I wanted to save for these KUEs. However, the mathematical part of me rebelled at the idea of gaining no interest on our savings (especially as some of these expenses can be quite costly). Wouldn’t it be better to just pay down some debt or invest the money?
Enter Capital One 360. I’d been using HSBC and Capital One 360 to earn good interest on money we were saving for a down payment for our house. However, it wasn’t until almost a year after opening our accounts that I realized how they could help with my KUE problem.
One day, I was checking my account balance online and I noticed a large button labeled “Open an Account”. I figured this was used for investing or to open a new CD but clicked on it anyway. After browsing for about 30 seconds, I realized that Capital One 360 will let you create numerous new savings accounts linked to your original account. Not only that, you can give each a unique name to help you identify them. We created categories for all of our Known Upcoming Expenses to keep them separate from actual emergencies. Below is an example screenshot from an account (click on it to see it better):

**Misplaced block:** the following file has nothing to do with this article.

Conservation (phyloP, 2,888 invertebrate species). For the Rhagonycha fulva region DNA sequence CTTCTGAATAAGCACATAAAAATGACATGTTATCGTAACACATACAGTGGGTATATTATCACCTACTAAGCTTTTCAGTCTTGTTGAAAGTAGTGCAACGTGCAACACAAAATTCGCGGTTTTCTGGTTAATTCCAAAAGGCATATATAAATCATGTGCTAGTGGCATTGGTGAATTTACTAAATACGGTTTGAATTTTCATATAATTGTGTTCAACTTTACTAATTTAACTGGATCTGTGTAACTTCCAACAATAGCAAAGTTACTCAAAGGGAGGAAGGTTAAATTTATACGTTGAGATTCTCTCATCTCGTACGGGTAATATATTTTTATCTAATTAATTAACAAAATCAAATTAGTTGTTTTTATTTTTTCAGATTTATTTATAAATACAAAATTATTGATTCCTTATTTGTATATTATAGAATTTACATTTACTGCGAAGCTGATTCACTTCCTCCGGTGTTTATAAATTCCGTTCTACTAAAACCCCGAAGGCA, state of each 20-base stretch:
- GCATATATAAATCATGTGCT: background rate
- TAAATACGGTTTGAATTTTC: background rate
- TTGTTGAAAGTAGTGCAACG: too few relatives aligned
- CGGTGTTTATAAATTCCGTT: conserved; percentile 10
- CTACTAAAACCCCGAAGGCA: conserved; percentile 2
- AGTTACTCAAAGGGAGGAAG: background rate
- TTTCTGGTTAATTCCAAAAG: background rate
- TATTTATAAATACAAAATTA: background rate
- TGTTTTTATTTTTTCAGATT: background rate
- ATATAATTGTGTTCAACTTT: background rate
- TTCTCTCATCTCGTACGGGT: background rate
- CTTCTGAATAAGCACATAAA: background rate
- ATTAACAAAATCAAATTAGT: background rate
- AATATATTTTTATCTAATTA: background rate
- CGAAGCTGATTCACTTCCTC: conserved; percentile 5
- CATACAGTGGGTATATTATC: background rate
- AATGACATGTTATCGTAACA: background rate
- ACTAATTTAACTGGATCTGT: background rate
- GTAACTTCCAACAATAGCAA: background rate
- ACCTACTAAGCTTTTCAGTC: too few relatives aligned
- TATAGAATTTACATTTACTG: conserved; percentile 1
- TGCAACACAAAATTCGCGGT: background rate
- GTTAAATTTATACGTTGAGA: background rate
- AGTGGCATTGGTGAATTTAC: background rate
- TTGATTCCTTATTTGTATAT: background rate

We have also set up automatic transactions to each individual account. So now, at the beginning of every month we move $12 to our pet fund (unfortunately, our dog doesn’t pay her own vet bills), $40 to our Christmas fund, and so on. When we need the money for these expenses, it takes only 3-4 days to move it back to our primary checking account. Meanwhile we’ve been earning interest on our money instead of paying interest to a credit card company when these events sneak up on us. Last time I checked, Christmas is still in December so you’ve got 5 months to save up for all those gifts. Why not create an account for it and make it automatic?
========= End of Guest Post by Joe Ziska ===========
Thanks for the article, Joe!
One of the largest issues I see during our one-on-one financial coaching meetings is the inability to save money.
Here are some facts about saved money:
- Saving money is essential to long-term sustainability
- Saved money relieves stress
- Saved money allows you to take a chance
- Saved money allows life to happen (job loss, disability, pay cut, injury, etc.) without going broke!
But you already knew that part. We all know that we are supposed to “save money for a rainy day.” Yet, even though we KNOW how important it is to save money, most people fail to do so.